Is Advocacy Really a Four-Letter Word?

Better Together: The 321 Blog

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The topic for our blog this month is advocacy in ARD committee meetings.
So, let’s start with the concept of Advocacy. Advocacy used in the world of special education usually means that parents and school staff disagree over some aspect of their child’s program. However, advocacy also means sharing our perceptions, dreams, hopes, and ideas for our children with others. I think the lesson here is that everyone, including school staff, comes to the ARD table with their own perceptions, hopes, and ideas for the child’s educational program. Perceptions, hopes, and dreams are yours alone, but ideas can and should be topics for productive discussion. Ultimately, these ideas become the foundation and justification for the educational plans developed for our children. Only through discussion can we begin to understand the interests of everyone else who sits at the ARD table. When we understand the WHY behind ideas, then we begin the road to collaboration. And it is through collaboration that ARD committees reach a consensus.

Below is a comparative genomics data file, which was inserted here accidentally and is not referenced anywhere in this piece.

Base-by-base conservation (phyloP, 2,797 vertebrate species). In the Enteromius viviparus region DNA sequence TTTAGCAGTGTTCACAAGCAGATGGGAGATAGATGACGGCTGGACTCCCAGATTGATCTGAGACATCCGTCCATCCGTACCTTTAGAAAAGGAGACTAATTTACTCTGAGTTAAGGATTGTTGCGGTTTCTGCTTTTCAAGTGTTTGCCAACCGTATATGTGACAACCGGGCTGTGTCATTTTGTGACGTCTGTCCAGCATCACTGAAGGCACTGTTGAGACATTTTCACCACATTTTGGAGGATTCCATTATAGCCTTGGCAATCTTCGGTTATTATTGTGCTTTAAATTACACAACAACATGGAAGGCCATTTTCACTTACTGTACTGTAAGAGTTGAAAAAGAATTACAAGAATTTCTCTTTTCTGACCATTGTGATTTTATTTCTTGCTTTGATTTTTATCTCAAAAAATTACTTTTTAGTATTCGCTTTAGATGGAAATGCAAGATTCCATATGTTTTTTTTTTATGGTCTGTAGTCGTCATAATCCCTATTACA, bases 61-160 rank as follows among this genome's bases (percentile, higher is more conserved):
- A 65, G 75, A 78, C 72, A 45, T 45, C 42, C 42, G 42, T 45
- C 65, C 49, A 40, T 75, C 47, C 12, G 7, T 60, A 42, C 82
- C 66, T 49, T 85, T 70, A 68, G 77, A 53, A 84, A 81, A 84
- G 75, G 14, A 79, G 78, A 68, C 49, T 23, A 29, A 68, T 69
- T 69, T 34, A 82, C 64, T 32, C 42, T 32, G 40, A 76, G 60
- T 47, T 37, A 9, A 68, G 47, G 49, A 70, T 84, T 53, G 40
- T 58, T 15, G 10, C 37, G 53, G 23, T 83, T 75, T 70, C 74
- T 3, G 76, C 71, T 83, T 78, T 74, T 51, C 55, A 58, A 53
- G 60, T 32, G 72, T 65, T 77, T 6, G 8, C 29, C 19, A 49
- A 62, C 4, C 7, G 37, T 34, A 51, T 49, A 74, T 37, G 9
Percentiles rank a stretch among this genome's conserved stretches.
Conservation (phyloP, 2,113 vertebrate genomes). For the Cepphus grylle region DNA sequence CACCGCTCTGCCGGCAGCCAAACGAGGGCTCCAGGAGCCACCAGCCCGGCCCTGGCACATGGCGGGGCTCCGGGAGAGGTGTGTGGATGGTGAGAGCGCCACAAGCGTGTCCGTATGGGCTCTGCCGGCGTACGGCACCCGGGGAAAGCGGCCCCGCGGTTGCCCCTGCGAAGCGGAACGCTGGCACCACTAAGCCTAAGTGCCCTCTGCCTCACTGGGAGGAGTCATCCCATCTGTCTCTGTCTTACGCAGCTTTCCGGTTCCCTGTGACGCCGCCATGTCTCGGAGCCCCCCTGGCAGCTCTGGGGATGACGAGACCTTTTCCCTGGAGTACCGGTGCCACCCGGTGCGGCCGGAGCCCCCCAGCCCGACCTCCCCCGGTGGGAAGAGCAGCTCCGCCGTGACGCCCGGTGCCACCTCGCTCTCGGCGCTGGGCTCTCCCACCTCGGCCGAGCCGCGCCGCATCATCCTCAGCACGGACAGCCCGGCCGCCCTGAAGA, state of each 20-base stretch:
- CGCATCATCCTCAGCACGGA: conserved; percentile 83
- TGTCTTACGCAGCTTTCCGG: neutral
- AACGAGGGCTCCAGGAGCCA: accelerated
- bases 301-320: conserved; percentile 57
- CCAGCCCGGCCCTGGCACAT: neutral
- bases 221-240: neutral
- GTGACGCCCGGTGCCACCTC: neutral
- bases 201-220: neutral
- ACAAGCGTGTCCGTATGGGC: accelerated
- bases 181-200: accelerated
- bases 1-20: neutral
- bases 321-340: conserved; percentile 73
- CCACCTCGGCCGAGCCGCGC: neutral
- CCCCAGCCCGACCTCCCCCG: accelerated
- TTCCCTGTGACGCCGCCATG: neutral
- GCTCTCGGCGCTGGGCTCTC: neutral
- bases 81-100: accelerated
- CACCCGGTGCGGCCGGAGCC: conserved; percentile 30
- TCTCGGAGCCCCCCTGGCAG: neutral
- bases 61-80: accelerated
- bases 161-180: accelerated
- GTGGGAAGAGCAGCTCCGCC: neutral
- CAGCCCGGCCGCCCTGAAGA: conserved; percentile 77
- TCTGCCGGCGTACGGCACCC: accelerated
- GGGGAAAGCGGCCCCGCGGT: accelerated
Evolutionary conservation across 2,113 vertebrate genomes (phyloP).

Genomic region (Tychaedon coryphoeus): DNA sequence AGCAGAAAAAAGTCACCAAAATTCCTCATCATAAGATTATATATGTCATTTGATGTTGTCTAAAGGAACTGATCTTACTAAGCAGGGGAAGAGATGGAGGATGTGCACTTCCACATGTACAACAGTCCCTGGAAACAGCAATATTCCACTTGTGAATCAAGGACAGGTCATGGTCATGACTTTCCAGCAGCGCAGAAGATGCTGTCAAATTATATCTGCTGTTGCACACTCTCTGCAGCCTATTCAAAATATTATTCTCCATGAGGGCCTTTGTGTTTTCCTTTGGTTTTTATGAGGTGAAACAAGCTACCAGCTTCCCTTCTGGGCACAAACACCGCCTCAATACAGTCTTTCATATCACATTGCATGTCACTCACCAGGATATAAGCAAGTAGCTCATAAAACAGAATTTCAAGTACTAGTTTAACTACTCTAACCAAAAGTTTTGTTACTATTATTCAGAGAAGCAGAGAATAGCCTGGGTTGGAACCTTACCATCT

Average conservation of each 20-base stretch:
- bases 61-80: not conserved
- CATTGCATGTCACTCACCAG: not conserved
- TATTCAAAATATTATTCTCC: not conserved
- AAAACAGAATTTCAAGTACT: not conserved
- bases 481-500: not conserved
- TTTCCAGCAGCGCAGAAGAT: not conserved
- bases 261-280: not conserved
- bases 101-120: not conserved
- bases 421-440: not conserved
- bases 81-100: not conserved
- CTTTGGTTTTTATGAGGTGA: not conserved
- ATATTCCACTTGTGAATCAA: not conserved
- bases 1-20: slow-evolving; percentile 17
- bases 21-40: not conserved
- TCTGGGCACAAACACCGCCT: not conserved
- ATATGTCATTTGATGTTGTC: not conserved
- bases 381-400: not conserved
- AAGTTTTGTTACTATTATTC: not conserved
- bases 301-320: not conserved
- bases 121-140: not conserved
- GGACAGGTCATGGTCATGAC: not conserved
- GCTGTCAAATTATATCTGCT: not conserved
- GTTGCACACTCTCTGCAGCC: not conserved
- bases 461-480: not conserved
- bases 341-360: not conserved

In all my years of experience as both a mother of a young adult with a disability and also as a special education administrator, the most powerful tip for ARD committee members is to ask one simple question: How can we (the ARD team) create a program so that (ideas and outcomes that parents bring to the table) while at the same time (ideas and outcomes that the school staff bring to the table)? In other words, how can the ARD team members plan a program that incorporates the parents’ ideas as well as ideas from the school staff?
When this question is asked, no matter who asks it, the road is paved for the big C’s: cooperation, collaboration, communication, and consensus, and advocacy does not need to be a four-letter word.

Mary Eitniear

Mary Eitniear, M.Ed., is currently employed at Assessment, Intervention, Management (A.I.M.) as Director of Special Projects. Mary has over 35 years of experience as a school-based speech therapist, a parent infant teacher, Special Education Coordinator, and Special Education Director. She retired from East Central ISD in 2017 and has been employed at A.I.M. since then. Mary currently sits on the board of the DSASTX and participates on the Family Community Resource Committee. She lives in San Antonio with her husband and son, who is a young adult with a disability. They also have a daughter, a son-in-law, and a 1 1/2-year-old granddaughter. Mary really loves being a grandma! As a family, they enjoy walks in local parks with their dogs. Articles by Mary.
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